Banks are dragging their feet because they are worried about losing market shares by antagonizing big e-commerce companies, a source said. However, open confrontation with UnionPay is out of the question because every bank needs its approval to issue UnionPay cards.

Besides, “every one of UnionPay’s notifications comes on papers with red letterhead” which are commonly associated with official government documents, another source familiar with the organization said.

That said, some critics argue that the central bank treats UnionPay just like any other third-party payment company in the market.

UnionPay’s assumption that it can exercise administrative control over competitors is misconceived and against the regulator’s goal of developing the market, they say.

Forcing banks to raise commission charges, for example, effectively constitutes monopoly pricing, an executive of a large third-party payment institution said.

As a consequence, “either the costs are passed on to consumers, or the intermediaries give up their business because their profit margins are squeezed extremely thin.” Neither is good for the market’s development, he said.

About bambooinnovator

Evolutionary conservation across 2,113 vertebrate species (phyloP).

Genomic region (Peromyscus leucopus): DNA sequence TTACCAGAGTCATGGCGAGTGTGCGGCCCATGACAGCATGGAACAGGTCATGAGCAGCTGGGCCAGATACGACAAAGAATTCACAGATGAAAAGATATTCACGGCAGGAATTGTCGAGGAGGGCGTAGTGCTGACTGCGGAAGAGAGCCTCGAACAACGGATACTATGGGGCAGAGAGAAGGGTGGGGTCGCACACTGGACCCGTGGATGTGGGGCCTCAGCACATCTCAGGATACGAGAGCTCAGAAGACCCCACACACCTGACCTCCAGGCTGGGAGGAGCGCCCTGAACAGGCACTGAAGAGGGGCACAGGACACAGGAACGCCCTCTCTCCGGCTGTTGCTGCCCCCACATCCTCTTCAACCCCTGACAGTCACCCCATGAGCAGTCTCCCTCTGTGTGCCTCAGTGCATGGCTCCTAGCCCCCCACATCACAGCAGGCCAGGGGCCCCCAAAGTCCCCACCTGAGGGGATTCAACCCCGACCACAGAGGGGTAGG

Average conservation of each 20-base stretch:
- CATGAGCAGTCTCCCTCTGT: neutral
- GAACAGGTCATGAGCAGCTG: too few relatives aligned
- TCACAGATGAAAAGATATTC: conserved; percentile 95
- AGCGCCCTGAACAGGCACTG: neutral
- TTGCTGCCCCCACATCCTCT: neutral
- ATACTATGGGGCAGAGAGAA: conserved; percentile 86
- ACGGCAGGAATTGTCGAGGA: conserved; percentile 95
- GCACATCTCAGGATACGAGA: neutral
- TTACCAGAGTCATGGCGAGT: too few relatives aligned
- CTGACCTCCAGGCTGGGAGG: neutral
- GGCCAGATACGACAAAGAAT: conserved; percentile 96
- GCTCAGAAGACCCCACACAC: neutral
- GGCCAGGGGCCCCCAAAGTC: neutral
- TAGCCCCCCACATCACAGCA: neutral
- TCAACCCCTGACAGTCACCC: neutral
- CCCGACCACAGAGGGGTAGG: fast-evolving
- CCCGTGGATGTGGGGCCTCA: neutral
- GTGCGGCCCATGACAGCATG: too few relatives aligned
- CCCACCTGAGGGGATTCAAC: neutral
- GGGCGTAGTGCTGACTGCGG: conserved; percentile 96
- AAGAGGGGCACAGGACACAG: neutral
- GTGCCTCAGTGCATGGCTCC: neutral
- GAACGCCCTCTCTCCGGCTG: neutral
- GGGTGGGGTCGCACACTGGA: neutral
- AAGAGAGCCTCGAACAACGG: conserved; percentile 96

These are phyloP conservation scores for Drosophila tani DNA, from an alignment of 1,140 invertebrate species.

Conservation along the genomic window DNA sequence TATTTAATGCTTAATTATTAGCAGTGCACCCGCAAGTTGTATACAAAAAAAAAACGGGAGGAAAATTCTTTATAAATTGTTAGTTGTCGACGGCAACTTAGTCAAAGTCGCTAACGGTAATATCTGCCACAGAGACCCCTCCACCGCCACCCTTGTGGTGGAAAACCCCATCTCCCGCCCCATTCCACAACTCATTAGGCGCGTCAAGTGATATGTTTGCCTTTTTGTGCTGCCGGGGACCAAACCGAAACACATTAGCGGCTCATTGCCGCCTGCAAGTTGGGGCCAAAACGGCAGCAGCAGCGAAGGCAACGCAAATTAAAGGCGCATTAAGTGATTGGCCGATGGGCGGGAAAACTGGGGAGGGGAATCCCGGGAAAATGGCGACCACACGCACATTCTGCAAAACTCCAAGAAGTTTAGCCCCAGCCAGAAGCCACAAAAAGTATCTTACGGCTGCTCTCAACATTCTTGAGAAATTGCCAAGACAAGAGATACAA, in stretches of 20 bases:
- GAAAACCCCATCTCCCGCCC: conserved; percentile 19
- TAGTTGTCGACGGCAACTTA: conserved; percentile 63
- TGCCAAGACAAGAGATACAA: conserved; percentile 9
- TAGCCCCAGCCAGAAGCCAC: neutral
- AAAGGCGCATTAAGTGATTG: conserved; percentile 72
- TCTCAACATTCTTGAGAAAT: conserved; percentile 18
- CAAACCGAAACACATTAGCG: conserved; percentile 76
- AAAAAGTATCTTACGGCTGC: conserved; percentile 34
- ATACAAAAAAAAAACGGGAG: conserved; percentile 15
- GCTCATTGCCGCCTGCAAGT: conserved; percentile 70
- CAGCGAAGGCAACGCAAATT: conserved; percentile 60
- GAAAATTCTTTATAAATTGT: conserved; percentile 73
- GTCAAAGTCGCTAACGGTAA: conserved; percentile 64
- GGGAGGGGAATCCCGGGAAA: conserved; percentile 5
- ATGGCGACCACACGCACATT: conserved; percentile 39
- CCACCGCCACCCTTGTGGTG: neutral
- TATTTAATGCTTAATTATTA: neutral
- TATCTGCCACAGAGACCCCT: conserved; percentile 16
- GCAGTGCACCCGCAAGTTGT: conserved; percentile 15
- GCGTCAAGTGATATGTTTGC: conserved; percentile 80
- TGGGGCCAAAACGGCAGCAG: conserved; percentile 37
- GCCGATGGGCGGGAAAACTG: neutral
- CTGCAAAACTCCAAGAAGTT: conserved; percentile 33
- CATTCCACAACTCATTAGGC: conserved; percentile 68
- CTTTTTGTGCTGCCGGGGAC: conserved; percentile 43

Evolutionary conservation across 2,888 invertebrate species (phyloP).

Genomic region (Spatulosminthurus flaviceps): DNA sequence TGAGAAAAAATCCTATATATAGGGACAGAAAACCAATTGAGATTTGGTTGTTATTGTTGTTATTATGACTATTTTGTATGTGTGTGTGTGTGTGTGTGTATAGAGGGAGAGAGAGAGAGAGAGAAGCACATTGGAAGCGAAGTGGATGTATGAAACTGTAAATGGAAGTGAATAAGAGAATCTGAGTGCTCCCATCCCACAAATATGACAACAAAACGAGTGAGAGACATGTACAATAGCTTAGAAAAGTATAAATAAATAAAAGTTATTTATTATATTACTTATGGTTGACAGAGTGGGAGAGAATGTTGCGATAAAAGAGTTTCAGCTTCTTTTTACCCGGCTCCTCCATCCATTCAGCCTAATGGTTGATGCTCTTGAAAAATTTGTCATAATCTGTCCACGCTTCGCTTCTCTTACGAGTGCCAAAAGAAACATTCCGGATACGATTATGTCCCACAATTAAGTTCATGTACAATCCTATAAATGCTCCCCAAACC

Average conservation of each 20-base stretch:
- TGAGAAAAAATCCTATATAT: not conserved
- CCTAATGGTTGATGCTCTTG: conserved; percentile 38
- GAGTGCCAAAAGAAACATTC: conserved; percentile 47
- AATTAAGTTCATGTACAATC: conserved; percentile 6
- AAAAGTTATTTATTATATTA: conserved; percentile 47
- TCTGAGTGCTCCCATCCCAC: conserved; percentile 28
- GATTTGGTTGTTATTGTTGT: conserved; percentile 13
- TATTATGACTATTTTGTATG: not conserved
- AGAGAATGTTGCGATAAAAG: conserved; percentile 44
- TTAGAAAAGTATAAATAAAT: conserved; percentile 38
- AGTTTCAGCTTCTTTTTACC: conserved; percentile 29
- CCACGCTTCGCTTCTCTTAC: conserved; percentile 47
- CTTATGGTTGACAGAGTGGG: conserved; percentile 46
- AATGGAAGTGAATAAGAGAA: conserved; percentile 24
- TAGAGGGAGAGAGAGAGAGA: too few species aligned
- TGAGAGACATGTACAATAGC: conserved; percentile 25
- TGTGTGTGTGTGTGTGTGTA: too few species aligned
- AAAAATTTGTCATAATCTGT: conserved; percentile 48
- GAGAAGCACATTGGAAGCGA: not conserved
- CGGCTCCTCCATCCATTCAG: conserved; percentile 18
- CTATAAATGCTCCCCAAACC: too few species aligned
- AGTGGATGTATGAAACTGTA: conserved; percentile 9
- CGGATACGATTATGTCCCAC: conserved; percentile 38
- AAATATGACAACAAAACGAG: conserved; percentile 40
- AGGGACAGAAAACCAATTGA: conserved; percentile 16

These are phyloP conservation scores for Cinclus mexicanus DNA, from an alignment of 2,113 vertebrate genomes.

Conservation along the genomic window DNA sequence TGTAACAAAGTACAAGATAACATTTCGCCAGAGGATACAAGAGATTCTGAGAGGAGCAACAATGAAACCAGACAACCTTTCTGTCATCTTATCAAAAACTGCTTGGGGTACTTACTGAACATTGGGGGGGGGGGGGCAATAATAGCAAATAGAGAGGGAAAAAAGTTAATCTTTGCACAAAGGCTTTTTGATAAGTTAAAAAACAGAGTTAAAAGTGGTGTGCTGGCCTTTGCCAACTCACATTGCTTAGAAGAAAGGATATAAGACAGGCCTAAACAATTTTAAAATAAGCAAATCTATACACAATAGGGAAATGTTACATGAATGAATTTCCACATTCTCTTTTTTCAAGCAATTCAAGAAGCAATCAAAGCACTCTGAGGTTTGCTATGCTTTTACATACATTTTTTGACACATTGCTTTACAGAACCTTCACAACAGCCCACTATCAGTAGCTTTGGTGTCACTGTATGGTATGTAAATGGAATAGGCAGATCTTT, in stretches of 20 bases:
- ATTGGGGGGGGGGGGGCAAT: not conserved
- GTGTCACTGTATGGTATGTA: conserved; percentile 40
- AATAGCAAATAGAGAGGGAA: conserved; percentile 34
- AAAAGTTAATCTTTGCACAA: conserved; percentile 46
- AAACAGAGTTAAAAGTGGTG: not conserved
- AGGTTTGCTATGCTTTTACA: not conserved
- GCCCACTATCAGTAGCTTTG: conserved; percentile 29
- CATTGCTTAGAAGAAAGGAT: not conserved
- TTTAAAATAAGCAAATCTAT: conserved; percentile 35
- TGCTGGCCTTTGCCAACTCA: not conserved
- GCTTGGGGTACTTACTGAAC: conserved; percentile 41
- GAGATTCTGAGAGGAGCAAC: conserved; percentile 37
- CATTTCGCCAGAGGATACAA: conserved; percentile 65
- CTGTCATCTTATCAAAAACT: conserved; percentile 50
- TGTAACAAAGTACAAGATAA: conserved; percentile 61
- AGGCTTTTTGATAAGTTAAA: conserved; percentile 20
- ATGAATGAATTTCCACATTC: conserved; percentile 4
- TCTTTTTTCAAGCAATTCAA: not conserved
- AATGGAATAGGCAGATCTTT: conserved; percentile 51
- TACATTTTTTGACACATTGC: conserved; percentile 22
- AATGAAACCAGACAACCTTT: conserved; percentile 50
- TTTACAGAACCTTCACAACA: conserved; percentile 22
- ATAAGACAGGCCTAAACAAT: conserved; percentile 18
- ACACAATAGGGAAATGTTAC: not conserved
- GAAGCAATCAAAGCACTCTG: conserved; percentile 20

Kee Koon Boon (“KB”) is the co-founder and director of HERO Investment Management which provides specialized fund management and investment advisory services to the ARCHEA Asia HERO Innovators Fund (, the only Asian SMID-cap tech-focused fund in the industry. KB is an internationally featured investor rooted in the principles of value investing for over a decade as a fund manager and analyst in the Asian capital markets who started his career at a boutique hedge fund in Singapore where he was with the firm since 2002 and was also part of the core investment committee in significantly outperforming the index in the 10-year-plus-old flagship Asian fund. He was also the portfolio manager for Asia-Pacific equities at Korea’s largest mutual fund company. Prior to setting up the H.E.R.O. Innovators Fund, KB was the Chief Investment Officer & CEO of a Singapore Registered Fund Management Company (RFMC) where he is responsible for listed Asian equity investments. KB had taught accounting at the Singapore Management University (SMU) as a faculty member and also pioneered the 15-week course on Accounting Fraud in Asia as an official module at SMU. KB remains grateful and honored to be invited by Singapore’s financial regulator Monetary Authority of Singapore (MAS) to present to their top management team about implementing a world’s first fact-based forward-looking fraud detection framework to bring about benefits for the capital markets in Singapore and for the public and investment community. KB also served the community in sharing his insights in writing articles about value investing and corporate governance in the media that include Business Times, Straits Times, Jakarta Post, Manual of Ideas, Investopedia, TedXWallStreet. He had also presented in top investment, banking and finance conferences in America, Italy, Sydney, Cape Town, HK, China. He has trained CEOs, entrepreneurs, CFOs, management executives in business strategy & business model innovation in Singapore, HK and China.